Defining the PLM Open Landscape (R)
The absence of common definitions and the lack of a shared framework to assess integration and interoperability priorities continue to impede efforts in design and engineering. Yet the need for PLM integration for applications across the enterprise becomes ever more urgent. This study provides a common framework of criteria critical to the evaluation of integration and openness requirements for design and engineering. Overall, the scorecard provides a framework for evaluating each of the suppliers, for understanding end-user requirements with common definitions that promote consensus, and for refining and phasing an implementation scenario efficiently and reliably.
The priority through the 1990s turned on the race for the most advanced features for individual applications. The sharing of information did not register as a priority. Reflecting a dramatic reversal, the PLM and ERP leaders, including Agile, Dassault/IBM, MatrixOne, PTC, SAP, and UGS have clearly recognized the opportunity to leverage Web services to solve the ongoing integration pain in value chains. Today, an evaluation of the critical capabilities for meeting integration and open requirements in design and engineering demonstrates reasonable levels of support, which in turn represents a significant improvement over the capabilities available as recently as a year ago.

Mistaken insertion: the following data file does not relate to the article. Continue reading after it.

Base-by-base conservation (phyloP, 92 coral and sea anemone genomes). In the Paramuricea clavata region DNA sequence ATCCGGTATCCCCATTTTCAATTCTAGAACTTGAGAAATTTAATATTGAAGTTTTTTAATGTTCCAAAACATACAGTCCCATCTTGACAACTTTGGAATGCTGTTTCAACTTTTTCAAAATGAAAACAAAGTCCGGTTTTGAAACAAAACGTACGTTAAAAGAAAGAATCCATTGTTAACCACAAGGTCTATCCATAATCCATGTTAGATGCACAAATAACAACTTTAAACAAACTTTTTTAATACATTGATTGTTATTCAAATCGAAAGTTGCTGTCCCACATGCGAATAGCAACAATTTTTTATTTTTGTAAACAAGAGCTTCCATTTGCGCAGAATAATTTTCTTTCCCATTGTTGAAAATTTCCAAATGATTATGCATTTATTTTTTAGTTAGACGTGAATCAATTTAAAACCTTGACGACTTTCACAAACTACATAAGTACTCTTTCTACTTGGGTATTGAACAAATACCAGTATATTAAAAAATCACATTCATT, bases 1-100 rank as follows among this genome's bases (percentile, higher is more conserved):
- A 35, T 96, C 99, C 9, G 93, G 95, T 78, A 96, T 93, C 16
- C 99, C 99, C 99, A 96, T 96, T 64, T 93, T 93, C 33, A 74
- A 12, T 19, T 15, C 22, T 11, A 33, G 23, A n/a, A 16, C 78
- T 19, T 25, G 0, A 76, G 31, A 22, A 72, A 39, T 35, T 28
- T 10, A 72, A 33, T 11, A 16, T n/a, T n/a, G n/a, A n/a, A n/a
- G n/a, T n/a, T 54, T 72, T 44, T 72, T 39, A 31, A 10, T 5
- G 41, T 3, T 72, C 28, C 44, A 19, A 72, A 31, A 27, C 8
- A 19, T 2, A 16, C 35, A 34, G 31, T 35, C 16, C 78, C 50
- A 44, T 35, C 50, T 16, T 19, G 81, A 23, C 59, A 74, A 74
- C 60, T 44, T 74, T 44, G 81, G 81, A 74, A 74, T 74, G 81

Keywords: open systems, integration, federation, interoperability, context, product structure, configuration management, BOM, Web services, requirements mgmt., service-oriented architecture (SOA), XML schema, process integration, best practices, BPEL, workflow